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Start with belief, not talent:

Let’s start with the definition of self-confidence, so everybody's playing and starting at the same place. And so, the definition is this genuine belief in your ability to accomplish the task at hand, self-confidence, right? And I want everybody to know, it's not this magic pill that you just take, and you can swallow, and you can just, "Oh! I'm all of a sudden self-confident." But the research that started looking at this goes way back to some foundational work that talked about optimism and happiness.

Angela Duckworth and "Grit”:

Grit: which is the belief in your ability to accomplish tasks, despite setbacks. And she was looking at what people they told themselves, how they believed in themselves, how that really influenced their belief to move forward.

And then there was further research that went into how affirmations played a role in that- which is another word for self-talk, how focus played a role in that, how repetition played a role in that. The research is out there and it's all saying the same thing: that you can't start with talent. You have to start with this belief in your ability, and only then will the talent get a moment to shine.

Build confidence through repetition:

In terms of self-confidence, you may very well have self-confidence in one domain and not at all in another, because those are very different tasks and some you think you've got totally covered and others you feel woefully unprepared for.

I want you to think about the first time you have your first job, right? You've got it, you've mastered that skill and all of a sudden, your boss comes in and says, "Here's your promotion," and you're ready to roll. And imagine the doubt and the fear. We all hear about it, imposter syndrome that now starts to creep in. You are a master of your domain, you had it taken care of, and all of a sudden now you've got to manage people, or you've got to lead this presentation. And because these tasks are typically novel to you and you haven't had the affirmations and the feedback that says, "You've got this," then that whole self-spiralling doubt and negativity starts to spiral into you, which affects your performance.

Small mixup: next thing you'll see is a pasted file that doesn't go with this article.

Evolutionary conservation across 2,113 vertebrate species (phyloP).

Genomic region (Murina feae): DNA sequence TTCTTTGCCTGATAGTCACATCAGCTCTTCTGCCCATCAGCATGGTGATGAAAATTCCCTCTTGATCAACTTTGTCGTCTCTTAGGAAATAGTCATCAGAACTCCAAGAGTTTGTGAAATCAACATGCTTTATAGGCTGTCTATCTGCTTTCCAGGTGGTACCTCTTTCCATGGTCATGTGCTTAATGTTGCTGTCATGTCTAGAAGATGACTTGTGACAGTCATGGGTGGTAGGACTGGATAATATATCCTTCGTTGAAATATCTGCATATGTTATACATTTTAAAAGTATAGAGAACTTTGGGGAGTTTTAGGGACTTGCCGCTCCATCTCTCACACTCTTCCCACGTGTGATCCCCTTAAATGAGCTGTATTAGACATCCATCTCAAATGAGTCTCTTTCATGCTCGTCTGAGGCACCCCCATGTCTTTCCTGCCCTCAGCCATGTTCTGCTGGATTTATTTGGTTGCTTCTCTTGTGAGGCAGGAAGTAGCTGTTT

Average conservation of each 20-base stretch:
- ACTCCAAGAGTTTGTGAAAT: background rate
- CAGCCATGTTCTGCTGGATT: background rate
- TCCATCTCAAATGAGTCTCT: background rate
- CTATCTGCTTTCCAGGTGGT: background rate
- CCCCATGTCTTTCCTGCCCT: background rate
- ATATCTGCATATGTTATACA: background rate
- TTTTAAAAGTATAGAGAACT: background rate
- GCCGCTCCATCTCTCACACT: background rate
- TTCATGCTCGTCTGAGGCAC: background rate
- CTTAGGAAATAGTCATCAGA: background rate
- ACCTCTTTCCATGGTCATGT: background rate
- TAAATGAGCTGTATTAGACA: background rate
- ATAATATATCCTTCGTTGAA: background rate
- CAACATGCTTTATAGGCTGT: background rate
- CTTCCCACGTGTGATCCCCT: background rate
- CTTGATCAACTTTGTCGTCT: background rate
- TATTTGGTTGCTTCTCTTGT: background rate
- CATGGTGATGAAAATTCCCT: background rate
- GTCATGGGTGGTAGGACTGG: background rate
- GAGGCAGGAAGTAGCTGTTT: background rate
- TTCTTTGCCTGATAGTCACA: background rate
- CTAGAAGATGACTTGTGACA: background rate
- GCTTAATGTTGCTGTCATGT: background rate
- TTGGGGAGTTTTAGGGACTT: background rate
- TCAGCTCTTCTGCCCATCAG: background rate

When I talk about confidence, the task can't be novel to you. So, there's a series of steps to really move towards confidence. And the first one is repetition, repetition, repetition. Gladwell talks about it as a 10,000-hour rule. Whatever it is for you to have confidence and genuine belief in your ability. And so, number one thing is like find a way to get to your practice, to your repetition.

Use physical cues to refocus:

The next thing to do is to really control that negative tape that plays in your head. You know that tape. I wish I was this. I hate myself in this look. Oh, I can't do this job.

We have to learn to do a lot of what we call centering or thought stopping. Next time you're watching a professional athlete, watch the different physical cues that they'll use: pointing, clapping, finger snapping. Whenever they make a mistake, they don't dwell on the mistake. The phrase we use is live in the moment or be in the presence, right? And what that is about is about being in the moment, meaning forget about the mistake. Stop that negative talk, whatever that negative doubt is. Use a physical cue to bring you to the present and replace it with a positive talk, whatever that might be. "You got this, I got the next one, I'm ready."

The power of affirmations is really critical. You don't get to be excellent by focusing on all the mistakes and all the inadequacies that you have. I like that notion of the physical gesture to kind of just make it really clear. You know, hey, we're stopping that now and we are transitioning to something else. So, snaps, claps, taking a deep breath in, jingle coins or keys, etc.

Physically remind yourself that you are good at what you do.

Keep affirmations grounded:

The affirmations must be really simple and bite-sized, right? Mine is “I got this, nobody outworks me, and I can learn anything.” A

study from Harvard that talked about how three affirmations a day, if you are in the problem-solving world increased your efficiency to solve that problem, something like 26%.

What you tell yourself you start to believe, and it’s translated directly to the output of your work. Your production, your ability to solve complex problems. And so, that affirmation and that self-talk moves right into that next thing, which is reminding yourself of how good you are.

Pro tips on making those affirmations effective?

I think it's a great question and one of the things I recognized early on is in order to have an affirmation be meaningful and have genuine belief, you have to have genuine control over it. And so that locus of control for an affirmation is really important and critical. Nobody outworks me, so I can control that. I can learn anything, I can control that too, right? And so, when you listen to those things, are they within your circle of influence? So, it has to be something that you can master, and you can own.

Beat imposter syndrome with a brag sheet:

Write a letter to yourself - this is really important piece. We all will feel self-doubt, or it will creep into us when we get a promotion, when we get a new opportunity, or when somebody will criticize us or be really hard on us. And you have to be able to pull out a letter that you've written to yourself at good times.